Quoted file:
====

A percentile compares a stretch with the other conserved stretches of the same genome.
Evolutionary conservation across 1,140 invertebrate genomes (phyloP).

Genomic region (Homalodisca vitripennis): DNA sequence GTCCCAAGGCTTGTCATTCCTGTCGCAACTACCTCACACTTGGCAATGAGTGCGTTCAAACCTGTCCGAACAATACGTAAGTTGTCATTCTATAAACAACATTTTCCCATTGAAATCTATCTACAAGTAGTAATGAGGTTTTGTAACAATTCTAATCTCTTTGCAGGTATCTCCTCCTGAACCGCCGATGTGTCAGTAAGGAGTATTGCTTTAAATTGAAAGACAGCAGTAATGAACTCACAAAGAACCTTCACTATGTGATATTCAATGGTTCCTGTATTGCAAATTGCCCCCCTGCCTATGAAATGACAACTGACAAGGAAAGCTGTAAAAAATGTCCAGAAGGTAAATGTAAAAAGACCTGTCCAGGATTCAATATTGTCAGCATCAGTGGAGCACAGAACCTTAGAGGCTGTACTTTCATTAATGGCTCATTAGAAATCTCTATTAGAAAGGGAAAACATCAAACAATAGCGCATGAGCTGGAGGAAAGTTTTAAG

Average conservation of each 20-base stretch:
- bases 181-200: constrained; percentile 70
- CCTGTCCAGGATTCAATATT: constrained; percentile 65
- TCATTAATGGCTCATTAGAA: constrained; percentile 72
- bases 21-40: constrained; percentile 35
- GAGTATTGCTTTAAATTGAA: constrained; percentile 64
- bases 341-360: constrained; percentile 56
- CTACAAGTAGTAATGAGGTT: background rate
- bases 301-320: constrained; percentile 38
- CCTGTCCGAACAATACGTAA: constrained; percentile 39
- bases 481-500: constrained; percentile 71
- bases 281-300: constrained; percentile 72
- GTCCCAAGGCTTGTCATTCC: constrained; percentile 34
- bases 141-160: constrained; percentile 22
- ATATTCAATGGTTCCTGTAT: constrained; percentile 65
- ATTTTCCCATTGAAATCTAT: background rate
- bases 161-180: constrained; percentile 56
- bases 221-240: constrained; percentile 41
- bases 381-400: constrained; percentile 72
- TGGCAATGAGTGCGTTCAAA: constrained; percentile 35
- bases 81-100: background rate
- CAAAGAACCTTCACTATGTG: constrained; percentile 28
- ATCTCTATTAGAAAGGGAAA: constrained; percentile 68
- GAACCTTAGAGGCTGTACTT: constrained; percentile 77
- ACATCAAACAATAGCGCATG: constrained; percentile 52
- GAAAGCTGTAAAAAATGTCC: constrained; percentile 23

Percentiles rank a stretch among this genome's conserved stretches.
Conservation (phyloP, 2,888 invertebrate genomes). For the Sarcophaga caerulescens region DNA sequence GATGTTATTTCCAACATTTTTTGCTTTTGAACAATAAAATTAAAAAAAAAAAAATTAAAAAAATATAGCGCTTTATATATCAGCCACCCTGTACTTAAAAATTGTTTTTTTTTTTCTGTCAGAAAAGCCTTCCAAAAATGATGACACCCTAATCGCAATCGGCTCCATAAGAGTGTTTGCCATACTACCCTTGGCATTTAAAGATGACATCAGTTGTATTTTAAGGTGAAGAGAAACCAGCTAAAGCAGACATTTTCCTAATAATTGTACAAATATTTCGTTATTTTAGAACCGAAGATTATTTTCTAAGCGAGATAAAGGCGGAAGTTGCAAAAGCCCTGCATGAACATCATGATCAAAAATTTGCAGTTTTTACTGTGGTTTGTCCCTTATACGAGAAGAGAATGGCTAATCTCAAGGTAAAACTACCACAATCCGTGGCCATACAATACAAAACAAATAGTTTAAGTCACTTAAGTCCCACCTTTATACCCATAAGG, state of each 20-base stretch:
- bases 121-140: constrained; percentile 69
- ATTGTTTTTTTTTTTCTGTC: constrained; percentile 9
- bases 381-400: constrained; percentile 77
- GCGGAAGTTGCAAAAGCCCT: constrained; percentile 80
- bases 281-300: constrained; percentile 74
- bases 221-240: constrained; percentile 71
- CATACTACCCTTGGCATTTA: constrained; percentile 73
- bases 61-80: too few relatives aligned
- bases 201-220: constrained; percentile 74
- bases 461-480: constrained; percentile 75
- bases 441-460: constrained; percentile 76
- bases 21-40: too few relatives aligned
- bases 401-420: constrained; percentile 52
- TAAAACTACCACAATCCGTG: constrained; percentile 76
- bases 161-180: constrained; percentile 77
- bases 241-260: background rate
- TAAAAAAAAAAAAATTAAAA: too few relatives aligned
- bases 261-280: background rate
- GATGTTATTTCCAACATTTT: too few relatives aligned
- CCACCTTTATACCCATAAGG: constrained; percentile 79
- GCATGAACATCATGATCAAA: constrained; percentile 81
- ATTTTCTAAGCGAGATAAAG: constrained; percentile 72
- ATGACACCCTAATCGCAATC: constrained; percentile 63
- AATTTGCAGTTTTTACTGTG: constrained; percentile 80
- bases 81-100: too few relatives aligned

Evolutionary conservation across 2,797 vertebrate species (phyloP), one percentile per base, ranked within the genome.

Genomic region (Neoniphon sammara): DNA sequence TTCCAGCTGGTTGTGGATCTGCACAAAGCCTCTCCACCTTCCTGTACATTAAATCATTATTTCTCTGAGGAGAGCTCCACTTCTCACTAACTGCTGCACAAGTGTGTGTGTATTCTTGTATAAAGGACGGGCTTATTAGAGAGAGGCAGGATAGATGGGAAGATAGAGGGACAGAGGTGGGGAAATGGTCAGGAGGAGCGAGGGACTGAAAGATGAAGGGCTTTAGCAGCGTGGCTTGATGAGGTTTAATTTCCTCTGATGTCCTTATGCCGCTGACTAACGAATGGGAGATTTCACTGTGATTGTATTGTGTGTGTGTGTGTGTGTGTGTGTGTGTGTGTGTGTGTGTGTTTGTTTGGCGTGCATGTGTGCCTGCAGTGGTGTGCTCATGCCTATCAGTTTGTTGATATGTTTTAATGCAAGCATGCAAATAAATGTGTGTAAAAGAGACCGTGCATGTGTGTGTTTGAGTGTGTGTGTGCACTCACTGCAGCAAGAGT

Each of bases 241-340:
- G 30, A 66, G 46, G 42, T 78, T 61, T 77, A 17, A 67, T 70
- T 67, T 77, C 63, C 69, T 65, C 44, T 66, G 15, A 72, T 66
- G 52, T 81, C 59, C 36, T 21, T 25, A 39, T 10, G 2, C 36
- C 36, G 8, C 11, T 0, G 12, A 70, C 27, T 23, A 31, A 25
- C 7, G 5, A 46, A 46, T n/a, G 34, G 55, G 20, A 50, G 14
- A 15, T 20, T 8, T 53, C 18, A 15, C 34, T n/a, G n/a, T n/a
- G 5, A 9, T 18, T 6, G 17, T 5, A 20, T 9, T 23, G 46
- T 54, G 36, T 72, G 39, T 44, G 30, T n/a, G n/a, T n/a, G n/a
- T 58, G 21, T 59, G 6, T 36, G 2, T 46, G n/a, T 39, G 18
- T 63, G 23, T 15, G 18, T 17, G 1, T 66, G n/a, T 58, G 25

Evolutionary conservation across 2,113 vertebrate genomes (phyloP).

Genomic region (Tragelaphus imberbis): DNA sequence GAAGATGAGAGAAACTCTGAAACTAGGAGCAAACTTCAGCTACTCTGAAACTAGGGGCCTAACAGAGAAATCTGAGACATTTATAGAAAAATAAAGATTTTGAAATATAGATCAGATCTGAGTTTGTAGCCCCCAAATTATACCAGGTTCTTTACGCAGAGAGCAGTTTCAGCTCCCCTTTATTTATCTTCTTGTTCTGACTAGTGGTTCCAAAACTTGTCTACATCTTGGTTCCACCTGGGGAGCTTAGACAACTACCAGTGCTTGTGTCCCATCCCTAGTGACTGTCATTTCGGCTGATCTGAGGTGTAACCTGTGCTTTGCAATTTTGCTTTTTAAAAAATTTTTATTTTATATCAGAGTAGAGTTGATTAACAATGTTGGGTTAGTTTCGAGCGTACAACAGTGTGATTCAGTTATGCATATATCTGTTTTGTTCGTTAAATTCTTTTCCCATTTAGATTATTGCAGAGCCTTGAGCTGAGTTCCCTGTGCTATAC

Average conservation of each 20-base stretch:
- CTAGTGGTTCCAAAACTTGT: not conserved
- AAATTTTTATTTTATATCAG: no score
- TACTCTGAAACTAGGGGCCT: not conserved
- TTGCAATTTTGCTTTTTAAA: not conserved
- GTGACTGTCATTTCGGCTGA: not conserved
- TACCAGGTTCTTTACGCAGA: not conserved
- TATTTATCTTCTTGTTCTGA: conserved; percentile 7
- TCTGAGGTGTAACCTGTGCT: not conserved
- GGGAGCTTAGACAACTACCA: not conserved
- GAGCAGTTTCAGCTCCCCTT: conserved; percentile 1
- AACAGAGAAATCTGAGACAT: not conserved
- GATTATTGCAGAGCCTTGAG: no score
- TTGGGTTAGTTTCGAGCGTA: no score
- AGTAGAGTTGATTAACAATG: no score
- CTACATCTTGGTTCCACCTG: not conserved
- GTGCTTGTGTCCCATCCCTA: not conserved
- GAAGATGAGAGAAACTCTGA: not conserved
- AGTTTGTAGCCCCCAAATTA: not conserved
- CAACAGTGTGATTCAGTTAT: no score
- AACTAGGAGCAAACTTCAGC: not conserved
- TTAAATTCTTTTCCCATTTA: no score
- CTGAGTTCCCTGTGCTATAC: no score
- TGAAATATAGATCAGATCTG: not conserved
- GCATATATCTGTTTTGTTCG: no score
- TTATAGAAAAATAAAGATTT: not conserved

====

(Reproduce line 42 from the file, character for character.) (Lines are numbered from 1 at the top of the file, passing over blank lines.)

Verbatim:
- bases 441-460: constrained; percentile 76